From STAFF REPORTS
The Court Appointed Special Advocate program is recruiting volunteers to serve as advocates for children in Franklin and Pittsylvania counties.
CASA volunteers come from all walks of life, educational backgrounds and professional careers.
“The role of a CASA is child advocacy,” said Joyce Moran, executive officer with Franklin County CASA. “While CASA volunteers have diverse life experiences, they all share the desire to make a positive difference in the life of a child.”
CASAs are trained community volunteers appointed by a judge to speak up for children who are involved in judicial proceedings related to abuse or neglect; or children in need of supervision or services.
CASA programs work to promote safe, permanent outcomes for the children they serve.
Franklin County’s program has served hundreds of children in its 26 years.
Currently, the program has 26 volunteers advocating for children in need, but there are still nine children waiting for an advocate to speak up for them, Moran said.
“Being a CASA is not like being a big brother or sister, or even a mentor,” Moran said. “It encompasses an ability to recognize need, analyze resources and communicate options and opportunities into a complex system response on behalf of the child.”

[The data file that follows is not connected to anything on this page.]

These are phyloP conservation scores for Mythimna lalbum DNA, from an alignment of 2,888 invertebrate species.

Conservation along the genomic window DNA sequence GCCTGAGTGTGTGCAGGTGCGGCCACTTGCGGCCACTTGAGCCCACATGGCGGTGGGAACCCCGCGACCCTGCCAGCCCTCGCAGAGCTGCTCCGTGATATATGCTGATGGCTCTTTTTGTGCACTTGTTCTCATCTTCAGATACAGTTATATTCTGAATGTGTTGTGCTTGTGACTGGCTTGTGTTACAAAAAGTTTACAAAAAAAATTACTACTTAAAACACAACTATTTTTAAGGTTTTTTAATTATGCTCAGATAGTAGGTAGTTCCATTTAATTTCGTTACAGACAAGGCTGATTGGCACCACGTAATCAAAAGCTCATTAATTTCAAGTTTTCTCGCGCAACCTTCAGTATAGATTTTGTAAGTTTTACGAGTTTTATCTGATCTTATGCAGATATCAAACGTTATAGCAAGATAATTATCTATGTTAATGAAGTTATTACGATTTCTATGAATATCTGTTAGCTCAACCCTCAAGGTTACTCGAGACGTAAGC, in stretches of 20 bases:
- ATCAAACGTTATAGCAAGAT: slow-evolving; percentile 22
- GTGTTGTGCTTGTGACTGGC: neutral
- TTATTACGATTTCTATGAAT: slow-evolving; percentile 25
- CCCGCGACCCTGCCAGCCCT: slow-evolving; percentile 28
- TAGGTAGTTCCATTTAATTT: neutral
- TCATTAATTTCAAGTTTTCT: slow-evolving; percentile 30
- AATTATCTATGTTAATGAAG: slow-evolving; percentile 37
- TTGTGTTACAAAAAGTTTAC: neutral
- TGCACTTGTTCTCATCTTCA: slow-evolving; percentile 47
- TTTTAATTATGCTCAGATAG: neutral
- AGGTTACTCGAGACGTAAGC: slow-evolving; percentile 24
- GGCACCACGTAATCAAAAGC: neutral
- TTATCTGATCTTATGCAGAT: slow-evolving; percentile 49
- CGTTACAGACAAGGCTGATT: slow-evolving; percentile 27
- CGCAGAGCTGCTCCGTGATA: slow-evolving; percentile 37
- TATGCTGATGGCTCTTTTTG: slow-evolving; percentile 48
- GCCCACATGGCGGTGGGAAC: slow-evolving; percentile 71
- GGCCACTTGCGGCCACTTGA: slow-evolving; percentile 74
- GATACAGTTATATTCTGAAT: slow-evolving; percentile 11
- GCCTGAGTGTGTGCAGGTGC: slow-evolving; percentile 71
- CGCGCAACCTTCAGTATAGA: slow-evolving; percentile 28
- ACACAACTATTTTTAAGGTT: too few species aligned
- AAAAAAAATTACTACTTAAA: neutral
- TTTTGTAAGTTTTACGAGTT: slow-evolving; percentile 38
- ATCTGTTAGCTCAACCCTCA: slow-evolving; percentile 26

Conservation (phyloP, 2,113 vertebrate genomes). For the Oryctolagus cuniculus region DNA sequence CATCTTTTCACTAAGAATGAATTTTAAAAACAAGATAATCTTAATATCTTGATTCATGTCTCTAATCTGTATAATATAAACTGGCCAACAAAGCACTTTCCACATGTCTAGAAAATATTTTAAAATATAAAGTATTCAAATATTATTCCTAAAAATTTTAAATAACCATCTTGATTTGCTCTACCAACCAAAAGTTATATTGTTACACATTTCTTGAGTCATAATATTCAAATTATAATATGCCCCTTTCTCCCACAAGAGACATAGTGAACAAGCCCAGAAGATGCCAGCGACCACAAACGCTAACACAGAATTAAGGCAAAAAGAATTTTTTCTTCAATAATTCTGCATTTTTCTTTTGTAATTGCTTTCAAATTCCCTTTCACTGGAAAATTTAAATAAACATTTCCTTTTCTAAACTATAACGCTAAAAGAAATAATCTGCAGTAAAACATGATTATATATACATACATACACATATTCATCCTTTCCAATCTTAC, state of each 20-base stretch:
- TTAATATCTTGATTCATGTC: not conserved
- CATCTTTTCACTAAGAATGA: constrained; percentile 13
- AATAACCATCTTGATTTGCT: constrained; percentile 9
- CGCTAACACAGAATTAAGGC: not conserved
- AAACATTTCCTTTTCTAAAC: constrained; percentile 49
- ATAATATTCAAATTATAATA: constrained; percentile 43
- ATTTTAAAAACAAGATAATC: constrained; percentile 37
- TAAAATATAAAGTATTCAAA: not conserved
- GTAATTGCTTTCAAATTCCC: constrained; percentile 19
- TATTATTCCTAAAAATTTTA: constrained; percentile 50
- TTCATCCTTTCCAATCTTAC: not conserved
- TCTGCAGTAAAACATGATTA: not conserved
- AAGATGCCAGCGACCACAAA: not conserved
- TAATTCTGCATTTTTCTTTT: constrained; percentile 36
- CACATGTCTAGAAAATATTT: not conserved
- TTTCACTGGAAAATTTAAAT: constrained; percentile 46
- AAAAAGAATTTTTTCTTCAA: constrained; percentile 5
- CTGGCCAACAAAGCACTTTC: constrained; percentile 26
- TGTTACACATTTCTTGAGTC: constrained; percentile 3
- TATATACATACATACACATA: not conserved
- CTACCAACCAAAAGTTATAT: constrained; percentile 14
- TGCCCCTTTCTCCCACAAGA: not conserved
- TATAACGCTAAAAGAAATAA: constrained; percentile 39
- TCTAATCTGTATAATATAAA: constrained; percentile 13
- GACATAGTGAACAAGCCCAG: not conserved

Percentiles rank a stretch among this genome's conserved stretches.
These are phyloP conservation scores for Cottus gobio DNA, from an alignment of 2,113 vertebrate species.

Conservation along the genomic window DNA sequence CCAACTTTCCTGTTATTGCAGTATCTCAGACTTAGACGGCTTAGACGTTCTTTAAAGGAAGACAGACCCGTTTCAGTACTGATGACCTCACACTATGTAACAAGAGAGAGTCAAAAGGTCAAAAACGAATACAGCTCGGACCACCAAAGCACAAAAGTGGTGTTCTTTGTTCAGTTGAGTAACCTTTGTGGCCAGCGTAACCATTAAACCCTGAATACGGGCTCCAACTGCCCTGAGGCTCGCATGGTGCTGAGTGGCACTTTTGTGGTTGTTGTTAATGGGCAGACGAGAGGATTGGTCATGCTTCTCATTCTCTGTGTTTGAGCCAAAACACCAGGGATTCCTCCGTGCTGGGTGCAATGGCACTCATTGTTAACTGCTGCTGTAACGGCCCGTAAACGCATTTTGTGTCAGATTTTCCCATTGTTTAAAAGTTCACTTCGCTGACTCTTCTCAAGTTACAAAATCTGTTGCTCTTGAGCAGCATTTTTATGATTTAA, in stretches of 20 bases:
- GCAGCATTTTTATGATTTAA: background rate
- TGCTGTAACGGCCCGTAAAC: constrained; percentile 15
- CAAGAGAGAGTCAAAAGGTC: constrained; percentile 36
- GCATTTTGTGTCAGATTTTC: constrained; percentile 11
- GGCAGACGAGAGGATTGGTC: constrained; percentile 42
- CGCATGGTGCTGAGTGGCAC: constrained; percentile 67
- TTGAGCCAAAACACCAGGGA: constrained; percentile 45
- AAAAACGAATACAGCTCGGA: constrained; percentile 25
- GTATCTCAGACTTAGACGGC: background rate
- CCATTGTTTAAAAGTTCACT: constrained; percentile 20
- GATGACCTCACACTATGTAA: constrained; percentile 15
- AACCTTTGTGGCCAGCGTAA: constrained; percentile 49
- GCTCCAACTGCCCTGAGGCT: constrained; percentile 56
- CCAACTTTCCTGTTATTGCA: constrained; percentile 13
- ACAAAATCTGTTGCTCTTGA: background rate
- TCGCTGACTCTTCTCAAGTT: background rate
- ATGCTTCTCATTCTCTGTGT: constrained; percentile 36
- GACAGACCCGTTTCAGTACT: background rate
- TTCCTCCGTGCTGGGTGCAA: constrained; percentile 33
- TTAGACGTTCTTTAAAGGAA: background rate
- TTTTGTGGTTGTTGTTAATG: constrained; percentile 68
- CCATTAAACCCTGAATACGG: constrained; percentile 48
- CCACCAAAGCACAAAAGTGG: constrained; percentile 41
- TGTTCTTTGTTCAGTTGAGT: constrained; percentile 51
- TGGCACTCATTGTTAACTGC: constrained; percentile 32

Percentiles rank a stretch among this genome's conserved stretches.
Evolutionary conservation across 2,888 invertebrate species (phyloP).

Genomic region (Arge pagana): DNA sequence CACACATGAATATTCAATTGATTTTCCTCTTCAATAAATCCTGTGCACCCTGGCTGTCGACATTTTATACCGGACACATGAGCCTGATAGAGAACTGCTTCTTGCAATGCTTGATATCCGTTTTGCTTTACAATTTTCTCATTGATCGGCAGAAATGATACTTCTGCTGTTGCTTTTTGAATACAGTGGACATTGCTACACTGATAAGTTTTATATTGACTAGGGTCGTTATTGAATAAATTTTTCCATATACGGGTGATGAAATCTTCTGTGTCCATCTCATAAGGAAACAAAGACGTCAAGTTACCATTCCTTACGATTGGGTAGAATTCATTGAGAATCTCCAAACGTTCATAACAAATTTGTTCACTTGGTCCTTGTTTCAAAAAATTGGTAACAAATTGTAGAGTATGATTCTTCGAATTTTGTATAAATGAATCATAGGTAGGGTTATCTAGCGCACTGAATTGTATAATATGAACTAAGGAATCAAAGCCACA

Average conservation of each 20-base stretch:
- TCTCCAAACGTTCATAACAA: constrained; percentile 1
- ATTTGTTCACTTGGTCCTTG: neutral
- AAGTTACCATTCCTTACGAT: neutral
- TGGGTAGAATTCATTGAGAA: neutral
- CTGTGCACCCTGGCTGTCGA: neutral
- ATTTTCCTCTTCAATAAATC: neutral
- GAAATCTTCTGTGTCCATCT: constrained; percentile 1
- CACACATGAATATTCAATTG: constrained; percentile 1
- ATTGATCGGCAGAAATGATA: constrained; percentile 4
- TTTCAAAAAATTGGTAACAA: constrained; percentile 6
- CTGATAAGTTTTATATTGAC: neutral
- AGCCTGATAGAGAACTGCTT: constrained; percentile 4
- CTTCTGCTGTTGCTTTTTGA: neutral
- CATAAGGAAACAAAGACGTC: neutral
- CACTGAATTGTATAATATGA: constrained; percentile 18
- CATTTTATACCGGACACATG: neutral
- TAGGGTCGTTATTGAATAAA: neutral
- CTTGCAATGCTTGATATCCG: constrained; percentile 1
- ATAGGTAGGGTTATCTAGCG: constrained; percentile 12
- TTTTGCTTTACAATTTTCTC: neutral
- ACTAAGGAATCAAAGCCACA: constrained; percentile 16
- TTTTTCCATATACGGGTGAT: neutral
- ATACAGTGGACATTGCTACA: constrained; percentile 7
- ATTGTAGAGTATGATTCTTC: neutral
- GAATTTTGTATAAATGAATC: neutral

CASA training for the fall session began Sept. 20 at the Southern Virginia Child Advocacy Center at 300 S. Main St., Rocky Mount.
CASA volunteers must be 21 years of age, possess mature judgment and have the ability to communicate effectively both orally and in writing, Moran said.
“Applicants must be able to interact with people, demonstrate objectivity and show attention to detail,” she added. “We are looking for individuals who have a sincere concern for the well-being of children.”
Applicants must participate in a comprehensive training curriculum and undergo extensive background checks. CASA staff will also solicit reference checks and conduct personal interviews.
Individuals accepted into the training will receive 40 hours of intensive instruction related to their volunteer duties and two additional hours of courtroom observation.
Once sworn in, new volunteers will be mentored by an experienced CASA volunteer for their first two cases. All CASA volunteers are asked to make an annual pledge of service, be willing to commit to five to 10 hours a month and be prepared to testify in court for hearings.
“CASAs work alongside a child’s attorney, monitor the case for compliance with the court’s orders and report their findings back to the court,” Moran said. “The court reports include case and family history, current family conditions, concerns and recommendations to ensure children remain safe and have permanent homes.”
All CASAs are mandated reporters of abuse and neglect.
For more information on CASA and its other service programs, visit www.southernvacac.org or call 484-5566.